Remembering Former Lawmaker Ray Farabee's Life of Service
The Texas Capitol will take on a somber mood Friday, as friends and family take time to honor the life of Former Texas State Senator and KUT Board Member Kenneth "Ray" Farabee. A memorial will be held in the Senate chamber Friday, December 5 at 2 pm. Farabee died at his Austin home on November 20. He was 81.
Farabee was born and raised in Wichita Falls, Texas, at the base of the High Plains.
But it was in Austin where he would make his mark, first as a leader in student government at the University of Texas at Austin and later in the Texas Senate.
"He was the kind of person you'd like to think you've sent to the Senate when you elect someone," says longtime Texas political columnist Dave McNeely.
McNeely said Farabee helped lead the Senate at a time when the legislature was passing landmark ethics and oversight legislation in the wake of the Sharpstown government scandal.
"He was a thoughtful guy. He was a gentle and straightforward guy," McNeely says. "But he could reach across the aisle. He was tough when he needed to be, but he never was a disagreeable kind of guy."
It's that "reaching across the aisle" part that meant a lot to Cyndi Taylor Krier. Krier, a Republican, was in the Texas Senate with Farabee, a Democrat, in the mid to late 1980s. At the time, Krier was one of only six Republicans in the Senate.
"Had he wanted to, they could have just ignored the Republicans in the Senate, but that's not how he approached things," Krier says.
Krier remembers Farabee didn't label people by their party affiliation. and instead focused on what was the best legislation for Texas. Max Sherman saw that side of Farabee when the two served together in the Senate, a trait he displayed with one bill in particular.
"He was author ... of the Natural Death Act. And that was to say, the person who's dying ought to have some say in their death. And I think he carried that through in his own death just recently," Sherman says.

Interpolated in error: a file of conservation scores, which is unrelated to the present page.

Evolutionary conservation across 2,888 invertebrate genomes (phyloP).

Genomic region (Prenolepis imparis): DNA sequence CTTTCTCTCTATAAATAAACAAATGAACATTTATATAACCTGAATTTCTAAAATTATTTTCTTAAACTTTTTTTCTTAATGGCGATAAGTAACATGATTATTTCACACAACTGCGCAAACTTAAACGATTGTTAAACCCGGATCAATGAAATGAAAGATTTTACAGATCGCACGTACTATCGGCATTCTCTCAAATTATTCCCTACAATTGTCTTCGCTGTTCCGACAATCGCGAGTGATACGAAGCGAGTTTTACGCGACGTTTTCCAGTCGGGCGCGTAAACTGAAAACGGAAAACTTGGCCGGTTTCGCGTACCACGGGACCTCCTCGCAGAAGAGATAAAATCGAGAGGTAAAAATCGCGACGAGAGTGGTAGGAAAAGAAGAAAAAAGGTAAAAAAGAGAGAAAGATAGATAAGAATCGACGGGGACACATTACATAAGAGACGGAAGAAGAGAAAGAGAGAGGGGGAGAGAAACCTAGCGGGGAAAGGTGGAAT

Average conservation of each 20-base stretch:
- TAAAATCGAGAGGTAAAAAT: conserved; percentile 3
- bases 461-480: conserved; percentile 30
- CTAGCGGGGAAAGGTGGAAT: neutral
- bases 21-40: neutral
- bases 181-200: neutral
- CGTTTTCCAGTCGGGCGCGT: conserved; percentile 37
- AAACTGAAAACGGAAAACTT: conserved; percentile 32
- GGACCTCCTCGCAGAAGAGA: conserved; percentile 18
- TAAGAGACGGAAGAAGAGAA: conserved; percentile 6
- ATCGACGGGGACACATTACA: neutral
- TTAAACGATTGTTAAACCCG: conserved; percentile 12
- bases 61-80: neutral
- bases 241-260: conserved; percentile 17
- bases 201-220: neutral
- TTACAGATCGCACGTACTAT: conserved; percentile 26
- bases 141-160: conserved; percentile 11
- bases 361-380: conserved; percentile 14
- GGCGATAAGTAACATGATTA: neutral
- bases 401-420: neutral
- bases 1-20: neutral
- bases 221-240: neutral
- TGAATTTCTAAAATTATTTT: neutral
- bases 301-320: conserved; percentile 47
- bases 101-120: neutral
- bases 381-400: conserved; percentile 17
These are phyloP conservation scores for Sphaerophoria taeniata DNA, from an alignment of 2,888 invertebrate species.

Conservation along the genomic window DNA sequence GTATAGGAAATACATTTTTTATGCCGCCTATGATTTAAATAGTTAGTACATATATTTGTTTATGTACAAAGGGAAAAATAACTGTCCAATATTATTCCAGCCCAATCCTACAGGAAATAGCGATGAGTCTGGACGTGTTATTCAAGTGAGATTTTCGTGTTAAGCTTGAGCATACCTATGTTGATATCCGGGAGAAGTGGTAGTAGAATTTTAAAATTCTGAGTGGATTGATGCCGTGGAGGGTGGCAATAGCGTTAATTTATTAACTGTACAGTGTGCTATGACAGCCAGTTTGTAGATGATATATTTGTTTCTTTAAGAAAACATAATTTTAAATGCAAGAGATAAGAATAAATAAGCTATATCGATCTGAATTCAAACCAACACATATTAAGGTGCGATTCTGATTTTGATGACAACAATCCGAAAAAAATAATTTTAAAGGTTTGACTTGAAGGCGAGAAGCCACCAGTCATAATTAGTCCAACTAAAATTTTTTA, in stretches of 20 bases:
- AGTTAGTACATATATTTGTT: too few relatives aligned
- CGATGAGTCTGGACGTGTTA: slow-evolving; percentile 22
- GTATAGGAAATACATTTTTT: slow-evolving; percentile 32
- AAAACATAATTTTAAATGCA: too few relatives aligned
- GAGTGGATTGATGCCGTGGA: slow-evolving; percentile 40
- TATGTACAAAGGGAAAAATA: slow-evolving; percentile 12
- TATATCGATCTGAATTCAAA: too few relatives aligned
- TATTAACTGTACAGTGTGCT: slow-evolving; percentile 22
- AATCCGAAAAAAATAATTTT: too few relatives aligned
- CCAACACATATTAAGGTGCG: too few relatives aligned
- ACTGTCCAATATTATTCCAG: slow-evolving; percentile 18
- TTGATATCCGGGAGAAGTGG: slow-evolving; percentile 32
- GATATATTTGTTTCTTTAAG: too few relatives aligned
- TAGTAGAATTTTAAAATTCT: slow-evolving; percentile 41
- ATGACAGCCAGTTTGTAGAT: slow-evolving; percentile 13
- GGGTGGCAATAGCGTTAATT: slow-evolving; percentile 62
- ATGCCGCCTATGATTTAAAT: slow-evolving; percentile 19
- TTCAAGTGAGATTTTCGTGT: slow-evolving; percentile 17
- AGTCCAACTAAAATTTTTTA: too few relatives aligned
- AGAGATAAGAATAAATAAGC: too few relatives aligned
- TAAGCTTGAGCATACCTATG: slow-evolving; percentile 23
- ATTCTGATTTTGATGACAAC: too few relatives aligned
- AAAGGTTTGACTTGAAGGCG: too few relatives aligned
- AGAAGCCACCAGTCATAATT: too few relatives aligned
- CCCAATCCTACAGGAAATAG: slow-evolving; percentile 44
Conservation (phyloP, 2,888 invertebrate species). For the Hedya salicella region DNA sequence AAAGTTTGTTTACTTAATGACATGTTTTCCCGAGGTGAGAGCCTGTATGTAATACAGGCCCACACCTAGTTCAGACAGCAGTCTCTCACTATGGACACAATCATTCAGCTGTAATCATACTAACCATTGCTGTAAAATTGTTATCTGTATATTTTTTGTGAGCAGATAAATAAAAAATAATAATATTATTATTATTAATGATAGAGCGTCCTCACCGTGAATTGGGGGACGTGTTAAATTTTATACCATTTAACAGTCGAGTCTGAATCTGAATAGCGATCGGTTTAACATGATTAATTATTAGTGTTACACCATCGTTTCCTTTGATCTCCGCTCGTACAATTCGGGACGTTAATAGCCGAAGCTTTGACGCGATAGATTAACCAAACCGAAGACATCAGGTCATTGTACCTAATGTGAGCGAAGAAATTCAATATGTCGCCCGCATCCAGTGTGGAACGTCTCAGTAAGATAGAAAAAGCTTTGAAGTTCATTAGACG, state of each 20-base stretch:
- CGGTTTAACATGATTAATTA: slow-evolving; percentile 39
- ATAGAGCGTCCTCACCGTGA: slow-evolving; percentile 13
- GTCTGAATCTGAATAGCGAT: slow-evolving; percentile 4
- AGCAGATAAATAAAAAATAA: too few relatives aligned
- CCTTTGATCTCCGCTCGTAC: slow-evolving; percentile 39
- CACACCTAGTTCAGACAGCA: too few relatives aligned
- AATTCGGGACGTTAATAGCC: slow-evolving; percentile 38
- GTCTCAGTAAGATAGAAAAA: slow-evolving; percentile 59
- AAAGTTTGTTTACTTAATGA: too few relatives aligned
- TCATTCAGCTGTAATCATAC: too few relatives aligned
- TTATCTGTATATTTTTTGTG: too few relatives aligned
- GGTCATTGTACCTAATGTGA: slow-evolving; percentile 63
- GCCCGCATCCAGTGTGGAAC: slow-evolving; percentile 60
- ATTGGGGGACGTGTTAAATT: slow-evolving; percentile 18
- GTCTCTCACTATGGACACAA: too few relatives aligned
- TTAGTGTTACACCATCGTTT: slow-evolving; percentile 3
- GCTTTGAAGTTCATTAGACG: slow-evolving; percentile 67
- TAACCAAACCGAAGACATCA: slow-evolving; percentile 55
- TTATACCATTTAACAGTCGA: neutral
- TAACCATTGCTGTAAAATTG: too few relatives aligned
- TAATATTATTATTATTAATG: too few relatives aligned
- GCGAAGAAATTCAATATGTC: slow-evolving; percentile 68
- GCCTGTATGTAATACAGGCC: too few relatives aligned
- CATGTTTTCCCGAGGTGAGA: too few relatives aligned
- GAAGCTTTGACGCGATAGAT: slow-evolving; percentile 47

Krier said Farabee was a hard worker in the Senate, who always tried to get the job done, whether it was shepherding a bill to the governor's desk or, as in one instance, continuing to hold a committee hearing even while protestors had stormed the Capitol and disrupted most other work.
"Most of the other committees just quit work and called for the Capitol Police to come rescue them and the senators were moved out," Krier recalls. "Chairman Farabee instead kept on working and kept on calling on bills, and the folks that were already in the committee room would come up and testify, and votes would be taken."
While the Capitol tends to define a person by their legislative legacy, Max Sherman believes Farabee would also want to be remembered as a good lawyer.
"Because he practiced law in Wichita Falls for 18 or 19 years before he came to the Senate. And he left the Senate to be a lawyer. He became the general council of the University of Texas System. And he did that very, very well," Sherman says.
Former UT-Austin President and UT-System Chancellor William Cunningham says Farabee was a great lawyer.
He says Farabee had the ability to handle any complex legal issues that came before him. And Cunningham often and eagerly sought advice from Farabee on a range of topics. The two would meet for lunch with friends about once a month in recent years.
"And it was so much fun. We dealt with all the major problems that society seems to face. And we had answers to all those problems. But, I don't think anybody really paid much attention. But it wasn't that we were not still trying to pitch the ball," Cunningham says.
He says Farabee was always still trying to solve the world's problems and he was probably still right most of the time.
As Farabee's work life slowed down, his service to the community took up more of his time. Farabee was instrumental in the grown of KUT. He because the first chairman of the station's advisory board in 2003.